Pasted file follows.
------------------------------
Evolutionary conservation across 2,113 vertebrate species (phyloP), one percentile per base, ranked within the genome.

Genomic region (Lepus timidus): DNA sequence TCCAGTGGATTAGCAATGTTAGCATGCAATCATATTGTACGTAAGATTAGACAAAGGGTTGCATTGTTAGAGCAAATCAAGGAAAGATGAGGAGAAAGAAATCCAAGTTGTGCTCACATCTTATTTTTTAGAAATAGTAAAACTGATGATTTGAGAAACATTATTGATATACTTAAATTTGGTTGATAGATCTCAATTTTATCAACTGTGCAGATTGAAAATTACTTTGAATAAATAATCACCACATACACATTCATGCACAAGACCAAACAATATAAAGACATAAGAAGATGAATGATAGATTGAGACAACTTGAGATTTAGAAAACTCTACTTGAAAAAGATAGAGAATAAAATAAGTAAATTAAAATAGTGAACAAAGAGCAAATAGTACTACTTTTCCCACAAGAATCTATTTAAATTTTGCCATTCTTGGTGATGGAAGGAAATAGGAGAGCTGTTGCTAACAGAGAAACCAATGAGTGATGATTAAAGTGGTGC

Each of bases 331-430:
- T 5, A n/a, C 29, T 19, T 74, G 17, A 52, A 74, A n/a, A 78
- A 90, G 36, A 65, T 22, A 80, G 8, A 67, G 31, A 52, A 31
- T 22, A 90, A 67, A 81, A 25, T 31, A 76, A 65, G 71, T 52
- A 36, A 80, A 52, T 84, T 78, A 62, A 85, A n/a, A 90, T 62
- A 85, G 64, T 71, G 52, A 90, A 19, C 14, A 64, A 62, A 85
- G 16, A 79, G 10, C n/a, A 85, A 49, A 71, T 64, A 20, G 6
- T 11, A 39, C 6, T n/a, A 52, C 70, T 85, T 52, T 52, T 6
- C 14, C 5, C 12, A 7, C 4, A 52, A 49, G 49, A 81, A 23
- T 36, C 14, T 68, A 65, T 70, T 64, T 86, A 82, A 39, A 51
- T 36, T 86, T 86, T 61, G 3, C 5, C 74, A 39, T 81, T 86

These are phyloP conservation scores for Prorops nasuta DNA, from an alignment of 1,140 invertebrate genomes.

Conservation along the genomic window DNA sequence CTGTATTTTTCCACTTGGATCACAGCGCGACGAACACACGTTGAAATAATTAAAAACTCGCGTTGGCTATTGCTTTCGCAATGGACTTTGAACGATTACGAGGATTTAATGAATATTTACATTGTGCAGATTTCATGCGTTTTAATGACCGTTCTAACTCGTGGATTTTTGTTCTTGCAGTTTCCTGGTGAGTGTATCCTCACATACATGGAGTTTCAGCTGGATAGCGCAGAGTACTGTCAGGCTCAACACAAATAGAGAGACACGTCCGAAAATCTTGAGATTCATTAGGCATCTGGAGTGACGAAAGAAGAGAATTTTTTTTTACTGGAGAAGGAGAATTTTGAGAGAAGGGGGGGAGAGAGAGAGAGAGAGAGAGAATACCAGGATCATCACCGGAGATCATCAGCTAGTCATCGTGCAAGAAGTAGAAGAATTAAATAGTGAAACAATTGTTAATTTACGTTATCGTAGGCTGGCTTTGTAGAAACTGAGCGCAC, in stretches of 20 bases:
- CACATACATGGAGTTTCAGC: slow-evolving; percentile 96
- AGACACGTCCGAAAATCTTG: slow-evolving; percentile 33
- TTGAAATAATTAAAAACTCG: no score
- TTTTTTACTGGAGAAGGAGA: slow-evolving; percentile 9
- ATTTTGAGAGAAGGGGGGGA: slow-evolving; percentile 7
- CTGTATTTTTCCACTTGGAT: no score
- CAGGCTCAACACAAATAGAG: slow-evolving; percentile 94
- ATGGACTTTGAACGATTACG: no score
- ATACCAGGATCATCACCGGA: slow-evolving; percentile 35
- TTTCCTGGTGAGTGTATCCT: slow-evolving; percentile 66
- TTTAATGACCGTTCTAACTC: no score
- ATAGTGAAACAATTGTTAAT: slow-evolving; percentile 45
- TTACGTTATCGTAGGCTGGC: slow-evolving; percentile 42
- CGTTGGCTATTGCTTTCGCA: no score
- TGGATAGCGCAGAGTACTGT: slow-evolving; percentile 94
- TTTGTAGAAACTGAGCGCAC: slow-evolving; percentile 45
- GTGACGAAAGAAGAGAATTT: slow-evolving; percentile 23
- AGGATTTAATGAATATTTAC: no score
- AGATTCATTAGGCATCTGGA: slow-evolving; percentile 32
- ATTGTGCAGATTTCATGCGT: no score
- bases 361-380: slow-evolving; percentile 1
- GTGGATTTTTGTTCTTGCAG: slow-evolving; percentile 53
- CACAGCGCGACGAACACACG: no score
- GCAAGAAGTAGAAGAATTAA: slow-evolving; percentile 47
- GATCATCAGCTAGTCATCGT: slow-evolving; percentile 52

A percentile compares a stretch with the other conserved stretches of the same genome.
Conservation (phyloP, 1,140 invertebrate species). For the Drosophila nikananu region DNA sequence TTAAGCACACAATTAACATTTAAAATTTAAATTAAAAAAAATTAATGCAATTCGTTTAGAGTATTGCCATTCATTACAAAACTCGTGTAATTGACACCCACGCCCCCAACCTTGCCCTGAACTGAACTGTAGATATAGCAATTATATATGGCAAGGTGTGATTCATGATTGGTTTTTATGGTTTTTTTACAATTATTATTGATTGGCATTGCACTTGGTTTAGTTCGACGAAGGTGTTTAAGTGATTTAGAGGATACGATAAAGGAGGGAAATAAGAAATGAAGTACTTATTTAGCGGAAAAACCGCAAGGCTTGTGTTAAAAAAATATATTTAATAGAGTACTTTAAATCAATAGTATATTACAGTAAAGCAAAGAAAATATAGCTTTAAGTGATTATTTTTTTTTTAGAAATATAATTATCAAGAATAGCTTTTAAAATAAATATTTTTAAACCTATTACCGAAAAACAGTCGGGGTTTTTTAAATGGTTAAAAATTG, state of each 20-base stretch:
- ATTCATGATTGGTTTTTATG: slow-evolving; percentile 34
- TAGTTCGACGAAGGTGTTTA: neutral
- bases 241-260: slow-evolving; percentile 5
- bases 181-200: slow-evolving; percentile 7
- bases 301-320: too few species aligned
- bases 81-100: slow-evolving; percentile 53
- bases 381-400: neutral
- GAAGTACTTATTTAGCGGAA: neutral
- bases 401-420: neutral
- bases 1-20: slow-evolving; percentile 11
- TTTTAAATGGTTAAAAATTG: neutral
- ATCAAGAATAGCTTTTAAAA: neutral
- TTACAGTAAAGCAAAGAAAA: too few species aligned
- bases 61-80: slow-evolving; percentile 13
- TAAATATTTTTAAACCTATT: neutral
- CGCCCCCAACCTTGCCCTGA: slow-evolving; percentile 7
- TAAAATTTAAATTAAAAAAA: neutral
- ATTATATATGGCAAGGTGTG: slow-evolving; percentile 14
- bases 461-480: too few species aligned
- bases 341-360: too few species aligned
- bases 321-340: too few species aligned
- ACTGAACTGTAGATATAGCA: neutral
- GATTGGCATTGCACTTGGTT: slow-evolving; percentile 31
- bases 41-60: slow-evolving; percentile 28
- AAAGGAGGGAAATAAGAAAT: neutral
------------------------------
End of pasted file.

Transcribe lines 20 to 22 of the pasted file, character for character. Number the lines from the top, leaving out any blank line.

- ATTTTGAGAGAAGGGGGGGA: slow-evolving; percentile 7
- CTGTATTTTTCCACTTGGAT: no score
- CAGGCTCAACACAAATAGAG: slow-evolving; percentile 94